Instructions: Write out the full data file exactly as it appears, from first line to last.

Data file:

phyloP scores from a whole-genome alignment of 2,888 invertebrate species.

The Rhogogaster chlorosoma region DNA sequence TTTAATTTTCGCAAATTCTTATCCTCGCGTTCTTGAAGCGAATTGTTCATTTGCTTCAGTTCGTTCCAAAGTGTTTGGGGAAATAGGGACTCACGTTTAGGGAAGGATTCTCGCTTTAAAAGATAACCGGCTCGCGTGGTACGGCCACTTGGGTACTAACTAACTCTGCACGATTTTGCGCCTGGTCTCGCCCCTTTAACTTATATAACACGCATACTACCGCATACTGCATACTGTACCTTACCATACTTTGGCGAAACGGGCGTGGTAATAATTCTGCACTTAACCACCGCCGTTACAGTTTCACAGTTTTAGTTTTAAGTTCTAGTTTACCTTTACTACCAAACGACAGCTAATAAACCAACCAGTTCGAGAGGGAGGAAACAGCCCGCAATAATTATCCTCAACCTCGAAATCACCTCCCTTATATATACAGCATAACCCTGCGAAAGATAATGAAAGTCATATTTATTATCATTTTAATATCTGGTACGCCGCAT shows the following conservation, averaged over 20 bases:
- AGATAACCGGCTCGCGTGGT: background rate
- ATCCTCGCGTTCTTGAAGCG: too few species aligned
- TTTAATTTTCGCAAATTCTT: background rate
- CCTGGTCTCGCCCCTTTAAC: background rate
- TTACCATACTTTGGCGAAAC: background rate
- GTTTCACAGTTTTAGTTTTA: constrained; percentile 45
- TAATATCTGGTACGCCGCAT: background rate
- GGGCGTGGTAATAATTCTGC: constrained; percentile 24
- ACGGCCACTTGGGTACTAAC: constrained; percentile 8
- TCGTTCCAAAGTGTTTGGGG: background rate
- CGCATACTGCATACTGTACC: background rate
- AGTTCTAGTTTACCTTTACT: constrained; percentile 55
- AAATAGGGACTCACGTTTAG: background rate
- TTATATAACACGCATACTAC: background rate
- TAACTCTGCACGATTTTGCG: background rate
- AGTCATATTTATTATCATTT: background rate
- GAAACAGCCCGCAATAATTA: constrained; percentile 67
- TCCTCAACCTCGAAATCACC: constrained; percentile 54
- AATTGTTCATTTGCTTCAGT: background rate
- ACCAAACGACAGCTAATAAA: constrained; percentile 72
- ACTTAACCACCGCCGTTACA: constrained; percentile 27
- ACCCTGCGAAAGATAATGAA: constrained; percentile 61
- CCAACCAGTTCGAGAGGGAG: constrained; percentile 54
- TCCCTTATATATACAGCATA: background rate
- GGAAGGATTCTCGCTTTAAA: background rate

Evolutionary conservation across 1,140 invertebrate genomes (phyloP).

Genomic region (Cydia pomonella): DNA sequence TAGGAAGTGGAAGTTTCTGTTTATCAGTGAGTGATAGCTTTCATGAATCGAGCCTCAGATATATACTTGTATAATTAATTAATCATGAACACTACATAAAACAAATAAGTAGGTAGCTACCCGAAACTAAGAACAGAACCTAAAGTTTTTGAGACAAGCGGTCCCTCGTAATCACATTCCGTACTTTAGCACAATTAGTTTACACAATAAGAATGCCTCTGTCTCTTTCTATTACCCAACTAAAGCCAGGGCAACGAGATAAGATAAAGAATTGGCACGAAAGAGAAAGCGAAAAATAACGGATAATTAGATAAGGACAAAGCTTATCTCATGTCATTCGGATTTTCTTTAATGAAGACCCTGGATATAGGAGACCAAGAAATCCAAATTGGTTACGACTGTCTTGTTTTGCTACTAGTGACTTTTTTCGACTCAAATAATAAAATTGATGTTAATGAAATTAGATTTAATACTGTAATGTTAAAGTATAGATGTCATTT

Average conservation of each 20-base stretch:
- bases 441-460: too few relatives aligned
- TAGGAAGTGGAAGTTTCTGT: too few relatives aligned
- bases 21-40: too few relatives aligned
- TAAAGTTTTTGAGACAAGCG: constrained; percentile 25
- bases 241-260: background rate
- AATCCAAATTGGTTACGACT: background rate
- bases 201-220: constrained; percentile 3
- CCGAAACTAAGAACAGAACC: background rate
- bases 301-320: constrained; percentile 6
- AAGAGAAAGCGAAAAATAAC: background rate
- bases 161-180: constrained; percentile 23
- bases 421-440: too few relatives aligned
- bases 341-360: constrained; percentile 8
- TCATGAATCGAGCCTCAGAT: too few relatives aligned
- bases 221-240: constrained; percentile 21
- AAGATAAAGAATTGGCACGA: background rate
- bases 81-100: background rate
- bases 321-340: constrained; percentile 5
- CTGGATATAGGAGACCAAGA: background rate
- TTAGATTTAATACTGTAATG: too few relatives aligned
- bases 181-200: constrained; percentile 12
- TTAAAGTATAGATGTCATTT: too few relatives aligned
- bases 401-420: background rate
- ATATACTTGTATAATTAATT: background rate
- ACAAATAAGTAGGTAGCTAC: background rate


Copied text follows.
phyloP scores from a whole-genome alignment of 2,888 invertebrate species.

The Rhogogaster chlorosoma region DNA sequence TTTAATTTTCGCAAATTCTTATCCTCGCGTTCTTGAAGCGAATTGTTCATTTGCTTCAGTTCGTTCCAAAGTGTTTGGGGAAATAGGGACTCACGTTTAGGGAAGGATTCTCGCTTTAAAAGATAACCGGCTCGCGTGGTACGGCCACTTGGGTACTAACTAACTCTGCACGATTTTGCGCCTGGTCTCGCCCCTTTAACTTATATAACACGCATACTACCGCATACTGCATACTGTACCTTACCATACTTTGGCGAAACGGGCGTGGTAATAATTCTGCACTTAACCACCGCCGTTACAGTTTCACAGTTTTAGTTTTAAGTTCTAGTTTACCTTTACTACCAAACGACAGCTAATAAACCAACCAGTTCGAGAGGGAGGAAACAGCCCGCAATAATTATCCTCAACCTCGAAATCACCTCCCTTATATATACAGCATAACCCTGCGAAAGATAATGAAAGTCATATTTATTATCATTTTAATATCTGGTACGCCGCAT shows the following conservation, averaged over 20 bases:
- AGATAACCGGCTCGCGTGGT: background rate
- ATCCTCGCGTTCTTGAAGCG: too few species aligned
- TTTAATTTTCGCAAATTCTT: background rate
- CCTGGTCTCGCCCCTTTAAC: background rate
- TTACCATACTTTGGCGAAAC: background rate
- GTTTCACAGTTTTAGTTTTA: constrained; percentile 45
- TAATATCTGGTACGCCGCAT: background rate
- GGGCGTGGTAATAATTCTGC: constrained; percentile 24
- ACGGCCACTTGGGTACTAAC: constrained; percentile 8
- TCGTTCCAAAGTGTTTGGGG: background rate
- CGCATACTGCATACTGTACC: background rate
- AGTTCTAGTTTACCTTTACT: constrained; percentile 55
- AAATAGGGACTCACGTTTAG: background rate
- TTATATAACACGCATACTAC: background rate
- TAACTCTGCACGATTTTGCG: background rate
- AGTCATATTTATTATCATTT: background rate
- GAAACAGCCCGCAATAATTA: constrained; percentile 67
- TCCTCAACCTCGAAATCACC: constrained; percentile 54
- AATTGTTCATTTGCTTCAGT: background rate
- ACCAAACGACAGCTAATAAA: constrained; percentile 72
- ACTTAACCACCGCCGTTACA: constrained; percentile 27
- ACCCTGCGAAAGATAATGAA: constrained; percentile 61
- CCAACCAGTTCGAGAGGGAG: constrained; percentile 54
- TCCCTTATATATACAGCATA: background rate
- GGAAGGATTCTCGCTTTAAA: background rate

Evolutionary conservation across 1,140 invertebrate genomes (phyloP).

Genomic region (Cydia pomonella): DNA sequence TAGGAAGTGGAAGTTTCTGTTTATCAGTGAGTGATAGCTTTCATGAATCGAGCCTCAGATATATACTTGTATAATTAATTAATCATGAACACTACATAAAACAAATAAGTAGGTAGCTACCCGAAACTAAGAACAGAACCTAAAGTTTTTGAGACAAGCGGTCCCTCGTAATCACATTCCGTACTTTAGCACAATTAGTTTACACAATAAGAATGCCTCTGTCTCTTTCTATTACCCAACTAAAGCCAGGGCAACGAGATAAGATAAAGAATTGGCACGAAAGAGAAAGCGAAAAATAACGGATAATTAGATAAGGACAAAGCTTATCTCATGTCATTCGGATTTTCTTTAATGAAGACCCTGGATATAGGAGACCAAGAAATCCAAATTGGTTACGACTGTCTTGTTTTGCTACTAGTGACTTTTTTCGACTCAAATAATAAAATTGATGTTAATGAAATTAGATTTAATACTGTAATGTTAAAGTATAGATGTCATTT

Average conservation of each 20-base stretch:
- bases 441-460: too few relatives aligned
- TAGGAAGTGGAAGTTTCTGT: too few relatives aligned
- bases 21-40: too few relatives aligned
- TAAAGTTTTTGAGACAAGCG: constrained; percentile 25
- bases 241-260: background rate
- AATCCAAATTGGTTACGACT: background rate
- bases 201-220: constrained; percentile 3
- CCGAAACTAAGAACAGAACC: background rate
- bases 301-320: constrained; percentile 6
- AAGAGAAAGCGAAAAATAAC: background rate
- bases 161-180: constrained; percentile 23
- bases 421-440: too few relatives aligned
- bases 341-360: constrained; percentile 8
- TCATGAATCGAGCCTCAGAT: too few relatives aligned
- bases 221-240: constrained; percentile 21
- AAGATAAAGAATTGGCACGA: background rate
- bases 81-100: background rate
- bases 321-340: constrained; percentile 5
- CTGGATATAGGAGACCAAGA: background rate
- TTAGATTTAATACTGTAATG: too few relatives aligned
- bases 181-200: constrained; percentile 12
- TTAAAGTATAGATGTCATTT: too few relatives aligned
- bases 401-420: background rate
- ATATACTTGTATAATTAATT: background rate
- ACAAATAAGTAGGTAGCTAC: background rate